Methods: This is a retrospective, monocentric study of 26 consecutive adult patients with PID who underwent an alloSCT between 2011 and 2018. The objective was to assess the feasibility, effectiveness and safety of this procedure.

    Results: Twenty-two (85%) of 26 patients presented an inherited T or B cell deficiency and 4 (15%) a phagocyte impairment. Twenty (77%) patients had a genetic diagnosis. Besides infectious complications, 8 (31%) patients had an history of lymphoma and 13 (50%) an history of autoimmune/ inflammatory complication.

    The median age at transplant was 24 years (range 17-37). Twelve (46%) patients received a myeloablative conditioning (MAC), 12 (46%) a reduced intensity conditioning (RIC) and 2 (8%) had no conditioning (second transplant for severe combined deficiency). MAC included fludarabine (Flu)/Buslfan (Bu, dosage: 12.8 mg/kg) based regimen (n=11) and Bu (12.8 mg/kg)/Cyclophosphamide (Cy) based regimen (n=1). RIC included based Flu/Bu (range dosage: 6.4-9.6 mg/kg) regimen (n=9), Flu/Cy based regimen (n=1), Thiotepa/Flu/Bu regimen (n=1) and low dose TBI based regimen (n=1). Among the 24 patients who received a conditioning, 4 (17%) received Alemtuzumab and 11 (46%) received antithymocyte globulin as part of the conditioning.

    The stem cell source was bone marrow for 8 (31%) and peripheral blood stem cells for 18 (69%). The donor was matched related for 10 (38%), matched unrelated for 12 (46%), mismatch unrelated for 2 (8%), and haplo-identical for 2 (8%). All assessable patients had a successful engraftment. Eight (31%) presented a grade II-IV acute GVHD (one grade III, 0 grade IV), and 5 (23%) a chronic GVHD (2 limited and 3 extensive).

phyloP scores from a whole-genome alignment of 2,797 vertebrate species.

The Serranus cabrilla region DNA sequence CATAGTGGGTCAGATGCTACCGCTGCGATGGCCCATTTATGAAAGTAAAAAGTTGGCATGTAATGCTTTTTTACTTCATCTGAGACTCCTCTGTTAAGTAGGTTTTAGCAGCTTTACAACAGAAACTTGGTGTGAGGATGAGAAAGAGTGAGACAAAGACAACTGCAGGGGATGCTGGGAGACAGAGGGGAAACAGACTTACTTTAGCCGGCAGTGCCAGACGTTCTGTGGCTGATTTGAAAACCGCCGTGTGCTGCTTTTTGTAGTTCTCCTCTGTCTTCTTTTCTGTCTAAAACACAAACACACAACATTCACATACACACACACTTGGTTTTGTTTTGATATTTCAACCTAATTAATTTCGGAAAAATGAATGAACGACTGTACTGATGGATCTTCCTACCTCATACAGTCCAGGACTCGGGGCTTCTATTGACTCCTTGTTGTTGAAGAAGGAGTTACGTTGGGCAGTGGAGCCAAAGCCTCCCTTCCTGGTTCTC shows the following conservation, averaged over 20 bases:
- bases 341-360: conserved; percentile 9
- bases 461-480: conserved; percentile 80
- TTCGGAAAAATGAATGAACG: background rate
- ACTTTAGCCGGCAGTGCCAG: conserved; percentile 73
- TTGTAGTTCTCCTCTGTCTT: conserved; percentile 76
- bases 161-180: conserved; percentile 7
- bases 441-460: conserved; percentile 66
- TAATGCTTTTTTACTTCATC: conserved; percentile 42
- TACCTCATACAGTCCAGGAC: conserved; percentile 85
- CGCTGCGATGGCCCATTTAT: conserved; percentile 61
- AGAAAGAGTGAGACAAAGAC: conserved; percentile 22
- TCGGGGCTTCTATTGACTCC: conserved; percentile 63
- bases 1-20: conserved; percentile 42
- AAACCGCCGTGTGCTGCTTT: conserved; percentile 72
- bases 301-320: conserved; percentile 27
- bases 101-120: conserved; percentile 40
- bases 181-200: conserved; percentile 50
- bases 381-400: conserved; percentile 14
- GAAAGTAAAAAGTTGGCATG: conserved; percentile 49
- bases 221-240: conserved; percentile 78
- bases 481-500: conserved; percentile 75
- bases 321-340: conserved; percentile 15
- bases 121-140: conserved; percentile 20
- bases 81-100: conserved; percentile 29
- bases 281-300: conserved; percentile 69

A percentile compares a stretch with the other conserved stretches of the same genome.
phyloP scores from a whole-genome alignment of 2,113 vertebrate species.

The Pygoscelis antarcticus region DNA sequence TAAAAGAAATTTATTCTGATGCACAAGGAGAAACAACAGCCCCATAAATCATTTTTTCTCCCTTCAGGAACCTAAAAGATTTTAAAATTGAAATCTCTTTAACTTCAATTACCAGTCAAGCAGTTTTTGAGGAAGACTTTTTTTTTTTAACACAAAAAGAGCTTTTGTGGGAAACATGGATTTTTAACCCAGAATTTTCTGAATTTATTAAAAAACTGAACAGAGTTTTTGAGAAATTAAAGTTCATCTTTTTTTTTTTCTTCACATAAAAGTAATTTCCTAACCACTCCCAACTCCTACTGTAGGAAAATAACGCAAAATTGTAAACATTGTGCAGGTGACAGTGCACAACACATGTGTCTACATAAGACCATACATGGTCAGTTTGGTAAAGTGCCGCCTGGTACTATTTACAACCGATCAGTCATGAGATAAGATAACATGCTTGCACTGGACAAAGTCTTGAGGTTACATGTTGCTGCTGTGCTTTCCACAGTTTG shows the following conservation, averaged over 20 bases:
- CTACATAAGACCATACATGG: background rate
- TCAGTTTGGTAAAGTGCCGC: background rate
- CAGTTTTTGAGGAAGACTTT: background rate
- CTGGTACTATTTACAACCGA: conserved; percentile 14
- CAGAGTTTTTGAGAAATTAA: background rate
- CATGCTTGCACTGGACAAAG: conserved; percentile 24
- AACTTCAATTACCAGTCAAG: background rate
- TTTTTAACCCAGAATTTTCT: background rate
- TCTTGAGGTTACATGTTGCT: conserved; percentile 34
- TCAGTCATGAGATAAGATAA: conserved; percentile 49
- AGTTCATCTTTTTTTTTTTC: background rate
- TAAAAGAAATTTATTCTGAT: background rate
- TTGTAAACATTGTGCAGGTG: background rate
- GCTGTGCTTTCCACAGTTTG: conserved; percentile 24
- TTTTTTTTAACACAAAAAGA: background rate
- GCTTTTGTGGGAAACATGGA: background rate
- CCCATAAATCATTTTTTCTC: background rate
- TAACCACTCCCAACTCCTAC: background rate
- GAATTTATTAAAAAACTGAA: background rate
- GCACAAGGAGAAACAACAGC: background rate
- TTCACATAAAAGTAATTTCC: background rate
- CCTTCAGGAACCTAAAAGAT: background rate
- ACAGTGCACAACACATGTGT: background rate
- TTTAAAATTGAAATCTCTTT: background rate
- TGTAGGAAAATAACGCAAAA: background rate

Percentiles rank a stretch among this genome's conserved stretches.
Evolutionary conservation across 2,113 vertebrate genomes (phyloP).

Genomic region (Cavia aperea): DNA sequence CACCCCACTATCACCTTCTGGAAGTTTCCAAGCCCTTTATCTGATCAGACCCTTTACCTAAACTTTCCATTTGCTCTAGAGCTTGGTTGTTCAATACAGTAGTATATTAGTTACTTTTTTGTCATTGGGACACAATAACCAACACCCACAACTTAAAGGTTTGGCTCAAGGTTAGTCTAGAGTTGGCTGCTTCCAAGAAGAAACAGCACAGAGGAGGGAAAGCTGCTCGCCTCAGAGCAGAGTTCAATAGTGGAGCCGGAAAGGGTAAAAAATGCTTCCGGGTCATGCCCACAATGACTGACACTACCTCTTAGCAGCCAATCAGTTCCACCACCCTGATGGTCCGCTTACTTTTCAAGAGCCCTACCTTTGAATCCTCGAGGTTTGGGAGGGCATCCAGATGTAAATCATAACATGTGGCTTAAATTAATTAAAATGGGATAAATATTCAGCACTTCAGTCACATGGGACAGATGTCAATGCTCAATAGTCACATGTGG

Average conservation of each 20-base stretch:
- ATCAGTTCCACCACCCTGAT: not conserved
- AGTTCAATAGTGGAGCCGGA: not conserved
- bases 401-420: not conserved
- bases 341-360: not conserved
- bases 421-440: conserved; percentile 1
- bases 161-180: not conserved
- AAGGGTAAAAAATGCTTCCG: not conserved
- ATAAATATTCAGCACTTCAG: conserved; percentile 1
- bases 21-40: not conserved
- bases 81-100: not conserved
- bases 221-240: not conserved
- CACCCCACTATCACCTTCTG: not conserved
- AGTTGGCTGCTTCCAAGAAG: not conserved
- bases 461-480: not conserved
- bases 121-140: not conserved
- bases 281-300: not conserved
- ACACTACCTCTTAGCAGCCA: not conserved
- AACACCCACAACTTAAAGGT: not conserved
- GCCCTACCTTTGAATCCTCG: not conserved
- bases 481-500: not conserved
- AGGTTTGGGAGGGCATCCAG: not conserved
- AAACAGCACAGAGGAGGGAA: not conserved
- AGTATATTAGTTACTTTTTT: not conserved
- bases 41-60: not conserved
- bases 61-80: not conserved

With a median follow-up of 29 months (3-90 months) post-transplant, the 3-years overall survival (OS) was 80.8%. The transplant related mortality was 19.2% with 5 deaths. Among them, both patients transplanted with an haplo-identical donor died. All deaths occurred in the first-year post-transplant. Thus, the use of an haploidentical donor was associated with an adverse outcome. Conversely, neither the conditioning nor the stem cell source was associated with a worse outcome. Except one patient with an history of aggressive B cell lymphoma who relapsed few months after alloSCT, no patient with an history of lymphoma relapsed. After a salvage treatment, the relapsing patient remained in complete remission 5 years later. At last follow-up, all surviving patients had a stable, mixed donor-recipient or full donor chimerism without any sign of active infection.

    Conclusions: AlloSCT in the PID setting is an effective therapeutic with an acceptable toxicity and should be considered in case of severe infectious, inflammatory and/or malignant complications in young adult patients with PID when an appropriate donor is available.